Testimonies and Other Writings
The following is the work of the individual author and does not necessarily reflect the views or opinions of the Opus Dei Awareness Network, Inc.
“Whether or not to enroll a child into an Opus Dei school,” by Rodrigo Cedeño, Costa Rica.
This testimony was originally published in Spanish on the Opus Libros website, and has been translated by friends of ODAN and Opus Libros. The original article is “Sobre llevar o no a un niño a un colegio del Opus Dei.”
In Costa Rica, the men’s school is called Yorkin and my parents heard of it, not long after the school’s inauguration, thanks to a priest of “The Work” [nickname for Opus Dei]. Because I had recently finished my primary education, they thought I should take advantage of the benefits of prestige and quality that the school proclaimed. In addition, the spiritual formation seemed to them like the perfect complement to my future.
I have to clarify that my parents knew absolutely nothing about The Work; but they were always faithful to the Catholic Church and had distinguished themselves in their local parish and had participated in all of our extra-curricular activities as children.
Finally, they made the decision to register me into the school. I began to form a group of friends, got to know the staff, was assigned a “preceptor” (personal advisor associated with Opus Dei) and then in general I began my academic coursework with good grades.
Little by little, my profile was becoming suitable to be a numerary candidate. I realize that it has been some years since I looked at this subject from this perspective, but at that time I was very young and innocent.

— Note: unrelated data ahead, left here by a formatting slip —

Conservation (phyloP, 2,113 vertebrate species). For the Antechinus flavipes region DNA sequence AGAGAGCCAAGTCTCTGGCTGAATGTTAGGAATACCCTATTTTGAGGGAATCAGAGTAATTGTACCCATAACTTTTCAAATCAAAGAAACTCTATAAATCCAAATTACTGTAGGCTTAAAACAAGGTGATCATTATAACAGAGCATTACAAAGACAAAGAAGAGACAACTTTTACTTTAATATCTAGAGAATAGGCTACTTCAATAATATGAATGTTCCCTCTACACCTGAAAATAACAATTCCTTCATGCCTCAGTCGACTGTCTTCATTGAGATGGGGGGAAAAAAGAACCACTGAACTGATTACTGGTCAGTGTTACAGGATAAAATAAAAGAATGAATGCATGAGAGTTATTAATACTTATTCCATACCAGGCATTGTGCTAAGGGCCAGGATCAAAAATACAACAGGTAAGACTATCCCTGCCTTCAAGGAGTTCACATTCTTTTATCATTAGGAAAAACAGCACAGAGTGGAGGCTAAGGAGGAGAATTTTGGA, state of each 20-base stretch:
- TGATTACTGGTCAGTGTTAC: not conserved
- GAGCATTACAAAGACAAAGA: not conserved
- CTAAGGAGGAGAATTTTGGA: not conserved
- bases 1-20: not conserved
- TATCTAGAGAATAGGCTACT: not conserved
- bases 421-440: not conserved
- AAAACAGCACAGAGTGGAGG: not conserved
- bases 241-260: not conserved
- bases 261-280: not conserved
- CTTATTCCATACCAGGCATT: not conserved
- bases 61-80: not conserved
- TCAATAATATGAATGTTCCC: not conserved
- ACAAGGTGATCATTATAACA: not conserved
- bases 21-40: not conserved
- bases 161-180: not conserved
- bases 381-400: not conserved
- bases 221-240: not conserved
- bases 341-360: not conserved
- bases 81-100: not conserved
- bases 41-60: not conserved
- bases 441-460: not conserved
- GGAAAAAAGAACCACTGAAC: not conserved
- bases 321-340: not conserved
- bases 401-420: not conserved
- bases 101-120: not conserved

At that time, I succeeded in ranking #2 academically in my class in very little time. (#1 is still in Opus Dei now.) I had a great ability to make friends; my parents enjoyed an exemplary marriage; my father was a successful businessman and my whole family was Catholic. These are the ingredients to give birth to a vocation to Opus Dei.
Like so many other testimonies that have been published on the internet, I became a member of Opus Dei at 14-1/2 years of age.
My parents’ house became a motel for me (I was only there to sleep), the fraternal relationship with my sister disappeared; my parents stopped being my friends and my world began to turn toward Escriva and his teachings.
Without a doubt, I recommend that people look for an alternative to Opus Dei schools. There are many prestigious schools where a child can dedicate himself or herself exclusively to study without having to see himself or herself in the crossroads of having to decide what he or she has to do with his or her life in the future. It is ridiculous that a young child be pressured to make such an important decision without having had enough life experience. And it is unjust that people with more life experience and preparation pressure a child psychologicall about such a decision in order not to lose the “grace.”
The “hook” of prestige is many times only the bait for the parents. The real reason these schools and colleges exist is to find candidates for the organization. All of those who do not fit the profile – the children of divorced parents, deficient students, the sick or disabled, those of a religion different from Catholic, or from a humble background – will pass through as the most neglected by the organization.
As I mentioned in the beginning, none of this did I imagine, dream or was told. I lived it many years while I was there and as a member, was a witness to it at the university. Logically, I could tell many more things with detail but I believe that this will be sufficient to give someone an idea.
November 16, 2003